By James DeRuvo (doddleNEWS)
In a quick update to the press, Apple senior director of Mac Hardware Product Marketing moved to assure the professional community that not only is the next generation “Modular Mac” Pro coming, but that Apple has created a professional design and engineering group tasked with future development of the professional platform.
Explaining that the Modular Mac won’t be ready this year, Apple’s Tom Boger moved to assure that it is on track to be ready by 2019, six years after the last major Mac Pro Update. “We want to be transparent and communicate openly with our pro community so we want them to know that the Mac Pro is a 2019 product. It’s not something for this year,” Boger said. Boger went on to add that the update announcement is to be sensitive to annual purchasing decisions that pros ned to make. There’s no need to hold off considering an iMac Pro while waiting for the ModMac to come out. The company is also looking at hiring more engineers and contracting with artists to produce media projects highlighting the Pro Mac platform. (BTW if you’re one of those, check out Larry Jordan’s article on configuring the iMac Pro for video editing here).
“There is absolutely a need in certain places for modularity. But it’s also really clear that the iMac form factor or the MacBook Pros can be exceptionally good tools.” – John Ternus
Ordinarily, I would think this is just another nail in the trash can’s coffin of being labeled vaporware, since it was supposed to be out this year. But Apple went on to add that a new division called the Pro WorkFlow Team, led by John Ternus. Ternus has a mandate of ensuring the future of the professional MacOS line by looking at all phases of Mac design culture from hardware to software and even workflows.
“We’ve been focusing on visual effects and video editing and 3D animation and music production as well,” said Ternus. “And we’ve brought in some pretty incredible talent, really masters of their craft. And so they’re now sitting and building out workflows internally with real content and really looking for what are the bottlenecks. What are the pain points. How can we improve things. And then we take this information where we find it and we go into our architecture team and our performance architects and run it to ground to get it fixed.”
Ternus added that a one size fits all Mac really isn’t the answer for today’s diverse content creation community. With a wide variety of applications from streaming to 360 video to virtual reality, Apple is trying to design a Modular Mac platform that every creator can use effectively for their genre. “The pro community isn’t one thing,” added Ternus. “It’s very diverse, and obviously they go really deep into hardware and software, pushing everything to its limit. So we need to be engaging with the customers to really understand their needs.”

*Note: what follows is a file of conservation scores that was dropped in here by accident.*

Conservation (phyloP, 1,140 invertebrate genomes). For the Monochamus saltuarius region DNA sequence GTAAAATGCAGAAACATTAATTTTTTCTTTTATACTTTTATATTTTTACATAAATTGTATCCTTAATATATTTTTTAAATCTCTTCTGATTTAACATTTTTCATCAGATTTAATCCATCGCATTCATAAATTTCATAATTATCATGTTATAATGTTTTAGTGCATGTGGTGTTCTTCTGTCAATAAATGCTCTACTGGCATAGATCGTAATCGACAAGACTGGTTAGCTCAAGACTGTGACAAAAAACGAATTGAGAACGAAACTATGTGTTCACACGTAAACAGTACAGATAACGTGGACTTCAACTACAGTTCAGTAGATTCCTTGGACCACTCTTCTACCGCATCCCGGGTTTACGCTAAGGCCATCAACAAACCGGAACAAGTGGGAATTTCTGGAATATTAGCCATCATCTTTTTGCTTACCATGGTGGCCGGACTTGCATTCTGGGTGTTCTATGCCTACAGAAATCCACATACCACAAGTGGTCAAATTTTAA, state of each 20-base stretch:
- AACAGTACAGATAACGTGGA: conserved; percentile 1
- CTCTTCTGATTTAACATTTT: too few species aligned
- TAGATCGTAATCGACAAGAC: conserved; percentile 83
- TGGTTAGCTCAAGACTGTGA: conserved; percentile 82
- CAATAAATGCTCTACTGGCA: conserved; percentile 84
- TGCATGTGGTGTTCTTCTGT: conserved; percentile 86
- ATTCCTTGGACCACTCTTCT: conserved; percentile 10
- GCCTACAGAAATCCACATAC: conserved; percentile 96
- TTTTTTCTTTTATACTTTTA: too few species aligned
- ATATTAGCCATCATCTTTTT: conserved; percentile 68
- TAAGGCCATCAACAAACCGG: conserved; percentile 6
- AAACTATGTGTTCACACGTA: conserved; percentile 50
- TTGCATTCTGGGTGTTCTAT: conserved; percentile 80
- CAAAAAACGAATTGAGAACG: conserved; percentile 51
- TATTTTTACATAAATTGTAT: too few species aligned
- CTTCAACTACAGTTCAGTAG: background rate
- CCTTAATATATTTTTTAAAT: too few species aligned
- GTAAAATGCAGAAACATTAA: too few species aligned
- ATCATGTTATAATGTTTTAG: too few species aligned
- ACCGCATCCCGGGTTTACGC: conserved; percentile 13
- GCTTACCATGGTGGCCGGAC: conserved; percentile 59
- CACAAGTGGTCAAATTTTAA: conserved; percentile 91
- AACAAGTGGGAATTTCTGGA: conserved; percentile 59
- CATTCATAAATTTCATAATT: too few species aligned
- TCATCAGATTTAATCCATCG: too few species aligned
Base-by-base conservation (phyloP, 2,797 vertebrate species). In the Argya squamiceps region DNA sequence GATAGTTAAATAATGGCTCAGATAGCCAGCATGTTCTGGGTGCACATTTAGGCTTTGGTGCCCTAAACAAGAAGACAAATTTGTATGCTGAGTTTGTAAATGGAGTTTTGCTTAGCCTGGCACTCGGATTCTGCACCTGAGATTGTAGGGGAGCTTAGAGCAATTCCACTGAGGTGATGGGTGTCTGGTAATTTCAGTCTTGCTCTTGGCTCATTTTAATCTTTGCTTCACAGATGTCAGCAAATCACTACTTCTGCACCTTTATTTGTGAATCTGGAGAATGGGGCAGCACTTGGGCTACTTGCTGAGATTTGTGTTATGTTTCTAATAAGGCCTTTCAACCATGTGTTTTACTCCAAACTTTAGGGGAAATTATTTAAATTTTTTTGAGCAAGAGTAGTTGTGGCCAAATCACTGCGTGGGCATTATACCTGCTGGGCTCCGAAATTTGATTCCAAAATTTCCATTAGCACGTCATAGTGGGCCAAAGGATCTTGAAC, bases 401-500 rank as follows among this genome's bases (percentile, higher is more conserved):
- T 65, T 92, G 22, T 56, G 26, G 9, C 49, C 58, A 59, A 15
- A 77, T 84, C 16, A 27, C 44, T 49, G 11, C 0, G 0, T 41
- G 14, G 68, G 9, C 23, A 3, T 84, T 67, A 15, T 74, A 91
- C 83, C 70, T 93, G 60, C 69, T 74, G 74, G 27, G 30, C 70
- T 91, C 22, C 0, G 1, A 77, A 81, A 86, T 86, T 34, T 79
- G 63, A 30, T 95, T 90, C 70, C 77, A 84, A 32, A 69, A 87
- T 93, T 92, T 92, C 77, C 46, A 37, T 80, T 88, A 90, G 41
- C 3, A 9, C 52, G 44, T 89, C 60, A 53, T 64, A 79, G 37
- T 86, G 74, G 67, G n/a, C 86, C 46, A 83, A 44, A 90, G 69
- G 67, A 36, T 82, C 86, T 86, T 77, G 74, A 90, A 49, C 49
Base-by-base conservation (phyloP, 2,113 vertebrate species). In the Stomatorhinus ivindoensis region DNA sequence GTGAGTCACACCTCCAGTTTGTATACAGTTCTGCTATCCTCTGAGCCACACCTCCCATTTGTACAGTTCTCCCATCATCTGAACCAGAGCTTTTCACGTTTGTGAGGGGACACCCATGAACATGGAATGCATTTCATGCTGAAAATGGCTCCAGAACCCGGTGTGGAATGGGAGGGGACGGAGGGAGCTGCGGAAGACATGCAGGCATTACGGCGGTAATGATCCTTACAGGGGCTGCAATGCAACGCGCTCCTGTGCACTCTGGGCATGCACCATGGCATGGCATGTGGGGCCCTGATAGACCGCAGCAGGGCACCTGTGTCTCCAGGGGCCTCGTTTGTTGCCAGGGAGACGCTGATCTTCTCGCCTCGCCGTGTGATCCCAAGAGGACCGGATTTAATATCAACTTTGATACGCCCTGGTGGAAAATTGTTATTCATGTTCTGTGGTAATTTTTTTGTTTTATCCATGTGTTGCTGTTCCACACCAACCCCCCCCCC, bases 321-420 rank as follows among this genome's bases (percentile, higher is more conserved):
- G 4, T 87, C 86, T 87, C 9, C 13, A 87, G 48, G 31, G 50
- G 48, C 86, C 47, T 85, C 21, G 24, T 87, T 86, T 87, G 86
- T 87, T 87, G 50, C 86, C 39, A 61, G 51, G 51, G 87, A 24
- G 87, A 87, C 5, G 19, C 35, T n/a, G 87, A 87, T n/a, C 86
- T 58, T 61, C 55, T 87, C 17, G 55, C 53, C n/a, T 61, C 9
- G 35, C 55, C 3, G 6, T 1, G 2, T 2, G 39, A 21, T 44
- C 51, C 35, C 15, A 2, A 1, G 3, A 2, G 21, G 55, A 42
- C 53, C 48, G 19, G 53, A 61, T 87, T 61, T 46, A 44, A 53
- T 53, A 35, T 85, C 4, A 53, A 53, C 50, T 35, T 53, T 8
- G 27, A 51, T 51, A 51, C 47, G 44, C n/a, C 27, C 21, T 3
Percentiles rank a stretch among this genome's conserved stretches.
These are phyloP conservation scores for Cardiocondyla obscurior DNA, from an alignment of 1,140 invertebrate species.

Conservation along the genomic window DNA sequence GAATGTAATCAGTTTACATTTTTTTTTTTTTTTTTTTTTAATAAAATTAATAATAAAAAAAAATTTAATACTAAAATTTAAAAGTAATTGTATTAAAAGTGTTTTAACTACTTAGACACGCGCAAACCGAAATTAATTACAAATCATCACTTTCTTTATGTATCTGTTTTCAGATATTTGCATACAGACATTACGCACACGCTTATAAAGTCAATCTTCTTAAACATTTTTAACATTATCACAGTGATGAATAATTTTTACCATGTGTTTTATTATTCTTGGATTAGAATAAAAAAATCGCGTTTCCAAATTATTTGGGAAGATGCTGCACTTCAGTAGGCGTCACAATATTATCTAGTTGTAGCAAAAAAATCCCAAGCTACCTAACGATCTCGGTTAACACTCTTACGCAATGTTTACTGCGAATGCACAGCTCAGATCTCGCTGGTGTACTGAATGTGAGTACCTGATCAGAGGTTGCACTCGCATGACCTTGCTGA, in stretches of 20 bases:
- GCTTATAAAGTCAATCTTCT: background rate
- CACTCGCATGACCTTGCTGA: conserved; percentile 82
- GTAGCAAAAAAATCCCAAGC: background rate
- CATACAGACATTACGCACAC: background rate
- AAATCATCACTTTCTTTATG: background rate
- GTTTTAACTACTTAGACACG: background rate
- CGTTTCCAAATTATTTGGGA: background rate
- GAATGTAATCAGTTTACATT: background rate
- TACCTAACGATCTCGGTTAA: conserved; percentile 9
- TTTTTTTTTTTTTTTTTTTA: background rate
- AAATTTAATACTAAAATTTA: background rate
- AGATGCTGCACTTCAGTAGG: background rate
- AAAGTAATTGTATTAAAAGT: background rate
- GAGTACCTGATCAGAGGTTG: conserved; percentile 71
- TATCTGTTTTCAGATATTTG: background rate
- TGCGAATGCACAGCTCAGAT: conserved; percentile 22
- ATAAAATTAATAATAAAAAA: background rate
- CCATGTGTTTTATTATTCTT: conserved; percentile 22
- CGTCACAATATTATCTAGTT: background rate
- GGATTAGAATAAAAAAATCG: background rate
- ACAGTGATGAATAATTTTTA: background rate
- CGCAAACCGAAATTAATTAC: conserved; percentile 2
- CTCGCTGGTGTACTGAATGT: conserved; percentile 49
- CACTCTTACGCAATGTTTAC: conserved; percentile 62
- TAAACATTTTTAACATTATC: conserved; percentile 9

“One of the good things, hopefully, with Apple through the years has been a willingness to say when something isn’t quite what we wanted it do be, didn’t live up to expectations, to not be afraid to admit it and look for the next answer.” – Phil Schiller, April 2017
And while many were expecting a Modular Mac announcement this year, Boger said that the timeline for development hasn’t fundamentally changed, just how Apple is approaching it, in the hopes of avoiding the mistakes from the 2013 “Trash Can” Mac Pro. “I think this is very much a situation where we want to measure twice and cut once and we want to make sure we’re building a really well thought out platform for what our pro customers are doing today. But also with an eye towards what they’re going to be doing in future as well.”
So, why do you guys think? Is Apple just stringing the professional community along in the hopes that they can boost sales of the iMac Pro in the short term? I doubt it. Apple has never really been that kind of company. But the reality is, as Schiller admitted in the April 2017 announcement, that the higher end Mac Pros only represent single digits of the market share. That doesn’t mean that Apple doesn’t care about the professional community, their Pro Workflow Team is proof of that. But what it does mean is that they want to be sure they’re putting the resources where they can be efficiently used. And with the iMac Pro becoming far more powerful, that may be where this all shakes out.
Hat Tip – Apple Insider